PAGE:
Harry Belafonte says the Oscar controversy is a symptom of the troubling race relations in the country, which are in a “retrogression” since the Civil Rights era of the 1960s.

On Fareed Zakaria’s Sunday-morning CNN interview show, airing Feb. 14, the host asks Belafonte if the lack of diversity in the Oscar nominations is simply a matter of two bad years, since Hollywood is said to be full of liberals.

“I don’t think it’s just two bad years,” says Belafonte. “If you look at the spectrum of race relations in this country, on a lot of fronts, there is a retrogression, there is a reversal,” he says, citing gerrymandering in voting districts and employment records as two examples of a new wave “of racist practices.”

Belafonte adds, “I think what we achieved in the Civil Rights movement to what we’re now practicing as a nation — there is a reversal.”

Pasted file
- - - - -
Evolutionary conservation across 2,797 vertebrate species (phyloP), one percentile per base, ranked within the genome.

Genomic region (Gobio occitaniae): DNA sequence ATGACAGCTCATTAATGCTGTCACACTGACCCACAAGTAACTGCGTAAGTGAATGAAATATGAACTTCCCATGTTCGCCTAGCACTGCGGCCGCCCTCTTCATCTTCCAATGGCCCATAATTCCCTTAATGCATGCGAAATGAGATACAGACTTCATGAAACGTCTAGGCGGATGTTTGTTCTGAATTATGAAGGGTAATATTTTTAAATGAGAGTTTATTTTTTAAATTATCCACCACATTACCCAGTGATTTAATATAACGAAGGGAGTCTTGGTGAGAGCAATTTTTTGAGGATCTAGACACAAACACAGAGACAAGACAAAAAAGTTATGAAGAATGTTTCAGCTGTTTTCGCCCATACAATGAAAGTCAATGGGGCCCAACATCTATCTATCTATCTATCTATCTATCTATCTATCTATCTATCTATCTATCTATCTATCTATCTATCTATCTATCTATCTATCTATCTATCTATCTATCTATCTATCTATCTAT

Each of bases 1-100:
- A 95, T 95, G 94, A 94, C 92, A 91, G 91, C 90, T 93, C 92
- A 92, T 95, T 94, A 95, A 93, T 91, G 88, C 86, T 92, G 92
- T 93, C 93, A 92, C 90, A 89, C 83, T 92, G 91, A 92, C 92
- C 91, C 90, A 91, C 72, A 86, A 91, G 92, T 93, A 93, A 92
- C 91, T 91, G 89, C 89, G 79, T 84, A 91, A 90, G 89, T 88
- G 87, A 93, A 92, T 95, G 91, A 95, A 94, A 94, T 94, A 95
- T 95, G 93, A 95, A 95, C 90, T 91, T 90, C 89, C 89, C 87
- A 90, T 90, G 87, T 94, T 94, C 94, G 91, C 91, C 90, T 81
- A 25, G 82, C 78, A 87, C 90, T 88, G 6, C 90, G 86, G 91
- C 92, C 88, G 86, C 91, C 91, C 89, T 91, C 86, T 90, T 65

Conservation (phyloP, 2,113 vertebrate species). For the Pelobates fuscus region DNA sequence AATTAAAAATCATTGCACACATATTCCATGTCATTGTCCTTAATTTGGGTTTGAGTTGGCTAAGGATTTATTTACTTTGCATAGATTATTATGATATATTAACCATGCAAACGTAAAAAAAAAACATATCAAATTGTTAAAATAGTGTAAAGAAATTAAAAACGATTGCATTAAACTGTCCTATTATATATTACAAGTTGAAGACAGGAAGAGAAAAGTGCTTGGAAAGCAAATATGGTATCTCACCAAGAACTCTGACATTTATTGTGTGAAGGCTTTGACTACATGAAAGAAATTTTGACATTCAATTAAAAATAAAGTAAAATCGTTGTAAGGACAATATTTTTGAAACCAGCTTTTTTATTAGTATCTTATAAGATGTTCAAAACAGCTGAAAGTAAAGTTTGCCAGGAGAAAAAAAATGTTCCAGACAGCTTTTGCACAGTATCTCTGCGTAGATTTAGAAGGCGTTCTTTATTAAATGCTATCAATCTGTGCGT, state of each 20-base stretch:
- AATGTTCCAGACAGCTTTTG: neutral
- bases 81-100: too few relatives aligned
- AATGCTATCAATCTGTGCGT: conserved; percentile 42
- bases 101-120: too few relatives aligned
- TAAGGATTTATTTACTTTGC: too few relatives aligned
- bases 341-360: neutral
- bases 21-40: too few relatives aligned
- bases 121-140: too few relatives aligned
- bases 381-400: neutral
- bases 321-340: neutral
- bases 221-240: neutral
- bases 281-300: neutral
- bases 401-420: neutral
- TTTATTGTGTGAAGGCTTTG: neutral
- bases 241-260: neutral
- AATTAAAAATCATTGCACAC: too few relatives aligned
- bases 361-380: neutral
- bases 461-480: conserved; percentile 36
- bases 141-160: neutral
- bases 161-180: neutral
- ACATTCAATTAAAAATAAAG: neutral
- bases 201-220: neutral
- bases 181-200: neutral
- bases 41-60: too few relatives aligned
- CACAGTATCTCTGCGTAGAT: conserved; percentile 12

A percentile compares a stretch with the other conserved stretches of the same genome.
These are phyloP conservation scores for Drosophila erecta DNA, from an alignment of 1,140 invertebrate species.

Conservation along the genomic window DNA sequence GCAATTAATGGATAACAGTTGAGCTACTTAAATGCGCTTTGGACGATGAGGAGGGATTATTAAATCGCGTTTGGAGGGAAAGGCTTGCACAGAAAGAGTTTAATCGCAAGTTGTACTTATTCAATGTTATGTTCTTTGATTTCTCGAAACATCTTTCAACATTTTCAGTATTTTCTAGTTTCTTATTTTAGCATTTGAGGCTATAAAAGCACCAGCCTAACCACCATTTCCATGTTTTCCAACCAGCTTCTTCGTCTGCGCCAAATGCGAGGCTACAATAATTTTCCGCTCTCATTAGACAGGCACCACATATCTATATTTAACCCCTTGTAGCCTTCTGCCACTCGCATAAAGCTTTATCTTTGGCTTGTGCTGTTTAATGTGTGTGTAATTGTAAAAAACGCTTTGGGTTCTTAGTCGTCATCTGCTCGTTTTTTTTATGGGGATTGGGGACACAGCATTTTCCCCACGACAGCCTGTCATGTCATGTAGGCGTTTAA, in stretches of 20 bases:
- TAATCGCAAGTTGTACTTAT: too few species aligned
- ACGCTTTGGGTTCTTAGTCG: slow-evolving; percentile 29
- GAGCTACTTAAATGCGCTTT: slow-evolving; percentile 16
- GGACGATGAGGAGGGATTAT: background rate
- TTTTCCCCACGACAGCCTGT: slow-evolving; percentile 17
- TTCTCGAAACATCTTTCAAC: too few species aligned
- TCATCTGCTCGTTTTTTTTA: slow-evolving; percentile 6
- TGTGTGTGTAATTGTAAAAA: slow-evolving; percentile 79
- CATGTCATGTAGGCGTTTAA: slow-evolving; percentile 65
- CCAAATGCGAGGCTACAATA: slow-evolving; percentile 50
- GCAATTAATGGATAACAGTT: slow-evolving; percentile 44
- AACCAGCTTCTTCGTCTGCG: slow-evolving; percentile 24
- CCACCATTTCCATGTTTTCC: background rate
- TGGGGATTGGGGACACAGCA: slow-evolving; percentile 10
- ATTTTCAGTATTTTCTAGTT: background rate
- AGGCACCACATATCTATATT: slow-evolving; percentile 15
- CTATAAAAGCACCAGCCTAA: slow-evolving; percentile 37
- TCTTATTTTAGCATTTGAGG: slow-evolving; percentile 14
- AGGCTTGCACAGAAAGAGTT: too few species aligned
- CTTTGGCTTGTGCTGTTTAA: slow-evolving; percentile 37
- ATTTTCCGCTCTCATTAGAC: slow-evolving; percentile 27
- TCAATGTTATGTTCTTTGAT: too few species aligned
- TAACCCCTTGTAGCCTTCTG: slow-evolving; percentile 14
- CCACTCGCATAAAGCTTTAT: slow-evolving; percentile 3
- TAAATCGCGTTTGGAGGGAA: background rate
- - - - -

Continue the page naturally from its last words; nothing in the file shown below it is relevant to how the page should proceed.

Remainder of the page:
Asked if the election of President Obama has been a factor, Belafonte answers, “I think a black man in the White House has awakened a lot of dichotomies.” He says the rest of the world sometimes saw America as powerful but reactionary, and the election sent a different signal. However, the election “also awakened a right-wing energy. Nobody expected that we would ever elect a black man to be president. When that reality was established, it shocked a lot of racist forces in this country … There is a force in this country that says ‘no black man should ever be at the helm of this country.'”

Belafonte received a Governors Award from the Academy of Motion Picture Arts & Sciences in November 2014, electrifying the crowd with a hard-hitting acceptance speech.